WASHINGTON • The Trump administration is preparing new executive orders to re-examine all 14 US free trade agreements, including one with Singapore, and review government procurement policies to aid American companies, two administration officials said.
The North American Free Trade Agreement (Nafta) with Mexico and Canada will top the list of trade deals to be reviewed, which will affect 20 countries from the Americas to Asia, added the officials, who spoke on condition of anonymity.
They said on Wednesday that the trade deal and procurement review orders are among several executive actions that the Trump administration is preparing on trade. The timing of the orders is unclear, but they could start to be rolled out next week, the officials said.
Politico first reported the plan for the two orders, quoting an administration official as saying the trade orders would help shift the White House narrative "to a place where the President can really shine".
The fate of Mr Trump's first major legislative effort in Congress, a measure to replace the 2010 Obama- care health law, remains uncertain amid stiff opposition from conservative Republicans.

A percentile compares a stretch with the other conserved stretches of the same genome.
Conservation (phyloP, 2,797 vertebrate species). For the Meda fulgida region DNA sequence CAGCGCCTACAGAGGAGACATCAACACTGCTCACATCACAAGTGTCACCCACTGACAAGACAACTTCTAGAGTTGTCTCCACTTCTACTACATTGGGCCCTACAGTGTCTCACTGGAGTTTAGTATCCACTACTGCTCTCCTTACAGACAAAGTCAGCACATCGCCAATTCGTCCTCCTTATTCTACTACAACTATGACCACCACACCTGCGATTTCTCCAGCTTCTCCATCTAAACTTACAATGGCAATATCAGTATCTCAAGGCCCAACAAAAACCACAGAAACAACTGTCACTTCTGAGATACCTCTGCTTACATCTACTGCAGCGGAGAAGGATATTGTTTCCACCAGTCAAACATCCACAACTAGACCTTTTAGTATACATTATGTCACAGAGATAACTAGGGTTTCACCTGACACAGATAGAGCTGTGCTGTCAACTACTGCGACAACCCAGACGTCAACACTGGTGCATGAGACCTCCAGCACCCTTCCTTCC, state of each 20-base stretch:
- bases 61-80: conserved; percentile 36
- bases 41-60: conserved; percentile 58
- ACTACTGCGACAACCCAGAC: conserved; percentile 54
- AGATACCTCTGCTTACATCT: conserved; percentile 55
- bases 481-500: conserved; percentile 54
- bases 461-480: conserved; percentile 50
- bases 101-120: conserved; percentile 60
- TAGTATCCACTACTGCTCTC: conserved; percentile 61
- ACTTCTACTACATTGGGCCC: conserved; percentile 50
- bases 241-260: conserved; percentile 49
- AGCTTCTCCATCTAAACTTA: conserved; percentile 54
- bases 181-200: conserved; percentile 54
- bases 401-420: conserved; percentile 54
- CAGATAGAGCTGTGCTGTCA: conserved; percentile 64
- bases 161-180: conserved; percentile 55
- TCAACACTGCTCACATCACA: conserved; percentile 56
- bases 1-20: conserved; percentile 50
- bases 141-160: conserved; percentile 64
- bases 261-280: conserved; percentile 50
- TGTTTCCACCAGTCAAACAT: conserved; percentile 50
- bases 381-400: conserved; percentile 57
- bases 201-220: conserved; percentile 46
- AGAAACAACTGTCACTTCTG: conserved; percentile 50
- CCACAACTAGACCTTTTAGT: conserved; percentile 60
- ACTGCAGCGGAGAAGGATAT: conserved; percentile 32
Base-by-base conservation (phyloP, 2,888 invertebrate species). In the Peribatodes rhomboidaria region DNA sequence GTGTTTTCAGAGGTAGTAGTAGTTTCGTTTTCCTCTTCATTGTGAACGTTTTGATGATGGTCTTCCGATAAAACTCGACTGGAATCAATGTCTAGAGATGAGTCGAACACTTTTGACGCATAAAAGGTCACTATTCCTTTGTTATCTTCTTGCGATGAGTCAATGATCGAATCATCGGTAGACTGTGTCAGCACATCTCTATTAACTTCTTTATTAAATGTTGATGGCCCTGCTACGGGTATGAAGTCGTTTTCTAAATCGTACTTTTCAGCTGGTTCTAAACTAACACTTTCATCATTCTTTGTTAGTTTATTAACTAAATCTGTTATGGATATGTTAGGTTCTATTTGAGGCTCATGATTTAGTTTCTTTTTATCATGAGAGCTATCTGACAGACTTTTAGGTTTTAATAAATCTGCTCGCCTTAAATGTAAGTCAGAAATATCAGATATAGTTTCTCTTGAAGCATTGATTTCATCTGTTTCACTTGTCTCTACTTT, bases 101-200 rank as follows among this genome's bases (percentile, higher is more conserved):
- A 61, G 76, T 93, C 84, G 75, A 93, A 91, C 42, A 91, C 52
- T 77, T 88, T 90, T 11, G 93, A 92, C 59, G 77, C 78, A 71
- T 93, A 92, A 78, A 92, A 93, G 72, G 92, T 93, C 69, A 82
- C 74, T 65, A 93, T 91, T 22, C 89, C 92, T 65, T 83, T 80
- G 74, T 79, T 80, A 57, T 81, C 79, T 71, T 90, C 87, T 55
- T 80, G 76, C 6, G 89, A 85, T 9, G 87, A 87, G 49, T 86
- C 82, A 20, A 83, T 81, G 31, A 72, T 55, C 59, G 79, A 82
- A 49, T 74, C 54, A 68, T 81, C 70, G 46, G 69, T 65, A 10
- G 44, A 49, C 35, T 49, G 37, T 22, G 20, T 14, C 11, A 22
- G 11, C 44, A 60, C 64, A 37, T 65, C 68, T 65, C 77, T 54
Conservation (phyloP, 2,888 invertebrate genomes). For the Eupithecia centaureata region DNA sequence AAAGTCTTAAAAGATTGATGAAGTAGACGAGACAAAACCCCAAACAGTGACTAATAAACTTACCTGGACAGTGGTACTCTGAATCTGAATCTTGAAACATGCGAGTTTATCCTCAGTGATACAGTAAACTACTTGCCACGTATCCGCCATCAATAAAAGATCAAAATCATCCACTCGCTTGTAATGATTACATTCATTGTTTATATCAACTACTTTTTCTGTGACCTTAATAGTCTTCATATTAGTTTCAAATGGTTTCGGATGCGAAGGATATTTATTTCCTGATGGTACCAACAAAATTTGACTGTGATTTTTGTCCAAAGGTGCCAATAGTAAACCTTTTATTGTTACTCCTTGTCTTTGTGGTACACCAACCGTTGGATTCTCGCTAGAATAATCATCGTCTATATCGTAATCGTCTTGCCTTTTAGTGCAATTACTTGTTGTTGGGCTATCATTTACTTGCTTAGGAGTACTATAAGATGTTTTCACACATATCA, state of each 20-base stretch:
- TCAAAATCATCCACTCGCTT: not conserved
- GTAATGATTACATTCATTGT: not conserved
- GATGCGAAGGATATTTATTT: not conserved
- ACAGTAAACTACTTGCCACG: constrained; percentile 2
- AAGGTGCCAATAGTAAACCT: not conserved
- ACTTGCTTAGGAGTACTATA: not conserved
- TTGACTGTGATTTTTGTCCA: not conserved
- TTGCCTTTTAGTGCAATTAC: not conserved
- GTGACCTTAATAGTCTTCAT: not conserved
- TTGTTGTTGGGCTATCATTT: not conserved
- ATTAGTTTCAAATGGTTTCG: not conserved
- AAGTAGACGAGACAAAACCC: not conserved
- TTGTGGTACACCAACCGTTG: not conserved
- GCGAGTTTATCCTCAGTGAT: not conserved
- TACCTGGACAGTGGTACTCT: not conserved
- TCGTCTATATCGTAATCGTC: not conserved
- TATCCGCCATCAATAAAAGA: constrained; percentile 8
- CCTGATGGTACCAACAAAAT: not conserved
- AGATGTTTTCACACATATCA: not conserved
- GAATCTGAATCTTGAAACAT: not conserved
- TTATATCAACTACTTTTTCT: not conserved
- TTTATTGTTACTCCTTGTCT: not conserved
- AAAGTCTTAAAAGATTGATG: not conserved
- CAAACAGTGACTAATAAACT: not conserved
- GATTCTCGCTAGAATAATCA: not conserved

The orders to review existing trade deals and public procurement policies would be largely symbolic, as the administration has already announced its intention to renegotiate Nafta, with plans to formally notify Congress of its intention to launch talks in the coming weeks.
The US trade deals cover Australia, Bahrain, Canada, Chile, Colombia, Costa Rica, the Dominican Republic, El Salvador, Guatemala, Honduras, Israel, Jordan, Mexico, Morocco, Nicaragua, Oman, Panama, Peru, Singapore and South Korea.
Senator Orrin Hatch, the Utah Republican who chairs the Senate Finance Committee, said he would welcome orders to review trade deals if that accelerated negotiations on changing them.
Mr Trump's trade officials, including White House adviser Peter Navarro and Commerce Secretary Wilbur Ross, have long said Nafta's rules-of-origin provisions need to be tightened to exclude more components from outside the trading bloc. Nafta requires cars and trucks to have only 62.5 per cent North American content, providing significant opportunities for Asian manufacturers to supply parts.
The procurement review would be in line with Mr Trump's "Buy American, Hire American" campaign push and could win some allies among Democrats in Congress.
But Republican Senate Agriculture Committee chairman Pat Roberts of Kansas said: "I am more interested in getting our trade representative passed on the Senate floor."
The nomination of Mr Robert Lighthizer, Mr Trump's choice for US Trade Representative, has been stalled in the Senate.